Bobby Burns Cocktail
So in celebration of Burns night, we are doing that by making a Bobby Burns Cocktail. Now, for those who are not familiar with Burns Night or Robert Burns. He was a Scottish poet born in 1759, and he passed away in 1796. And in his short life, he was a prolific poet, and his poets became very widespread, including such poems as owed to the mouth and odd length. So, you may recognize that one because it is a song every New Year’s Eve worldwide. However, this cocktail was named after Robert Berg, the poet. That is a good question because in 1893, when the Waldorf opened, which later became the Waldorf Astoria, around the corner from there was a cigar shop and the owner, Robert Burns. He even had a line of cigars, and they say that he came in and asked for this creation of a cocktail. However, the actual first written recording of the recipe comes to us from the Bishop and Babcock, Bishop and Badcock company, fancy drinks books from 1902. And in it, there is a cocktail named the baby burns. So that begins us on this journey. Now let us step forward to 1930, and we get Harry critics, a settler cocktail book. And in this, he has a cocktail called the Bobby Burns Cocktail, and the ratios are different, again, with most of the same ingredients. So over time, this cocktail has spread and changed its shape in several ways. So, should it be named after the cigar guy? I do not know. Should it be named after the poet? I do not know. In my preference, though, I prefer the poet.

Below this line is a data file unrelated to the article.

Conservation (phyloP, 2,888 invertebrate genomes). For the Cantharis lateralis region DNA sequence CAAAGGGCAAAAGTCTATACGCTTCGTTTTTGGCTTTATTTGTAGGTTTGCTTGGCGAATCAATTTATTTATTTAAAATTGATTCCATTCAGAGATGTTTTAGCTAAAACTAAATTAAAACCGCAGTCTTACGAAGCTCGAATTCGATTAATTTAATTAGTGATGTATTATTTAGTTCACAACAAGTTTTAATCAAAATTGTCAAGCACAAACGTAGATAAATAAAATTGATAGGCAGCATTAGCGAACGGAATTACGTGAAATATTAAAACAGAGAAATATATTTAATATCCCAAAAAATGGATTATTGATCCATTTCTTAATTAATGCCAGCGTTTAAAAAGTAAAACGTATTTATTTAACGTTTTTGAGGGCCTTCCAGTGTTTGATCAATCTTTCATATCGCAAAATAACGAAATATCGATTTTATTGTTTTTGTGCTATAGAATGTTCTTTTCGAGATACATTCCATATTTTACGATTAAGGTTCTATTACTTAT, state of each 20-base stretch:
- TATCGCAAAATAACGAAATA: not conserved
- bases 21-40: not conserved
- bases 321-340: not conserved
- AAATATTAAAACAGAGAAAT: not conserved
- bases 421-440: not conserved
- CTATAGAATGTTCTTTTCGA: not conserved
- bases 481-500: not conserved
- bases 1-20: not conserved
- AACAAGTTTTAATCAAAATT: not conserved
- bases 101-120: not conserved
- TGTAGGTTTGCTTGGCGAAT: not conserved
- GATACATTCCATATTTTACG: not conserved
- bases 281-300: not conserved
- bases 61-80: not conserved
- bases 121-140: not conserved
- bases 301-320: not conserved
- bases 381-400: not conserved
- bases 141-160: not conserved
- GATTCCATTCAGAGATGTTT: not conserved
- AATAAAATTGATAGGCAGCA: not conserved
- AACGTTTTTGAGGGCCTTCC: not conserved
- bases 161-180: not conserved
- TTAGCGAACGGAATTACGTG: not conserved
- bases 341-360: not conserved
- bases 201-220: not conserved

- Put all ingredients into a mixing glass.1.5 oz Blended Scotch, 1.5 oz Sweet Vermouth, .75 oz Dom Benedictine
- Add Ice and stir for 30 seconds or until chilled.
- Pour into a coupe.
- Garnish with a slice of Shortbread.
Serving: 3.75oz | Calories: 140kcal | Carbohydrates: 2g | Protein: 1g | Potassium: 1mg | Sugar: 1g | Iron: 1mg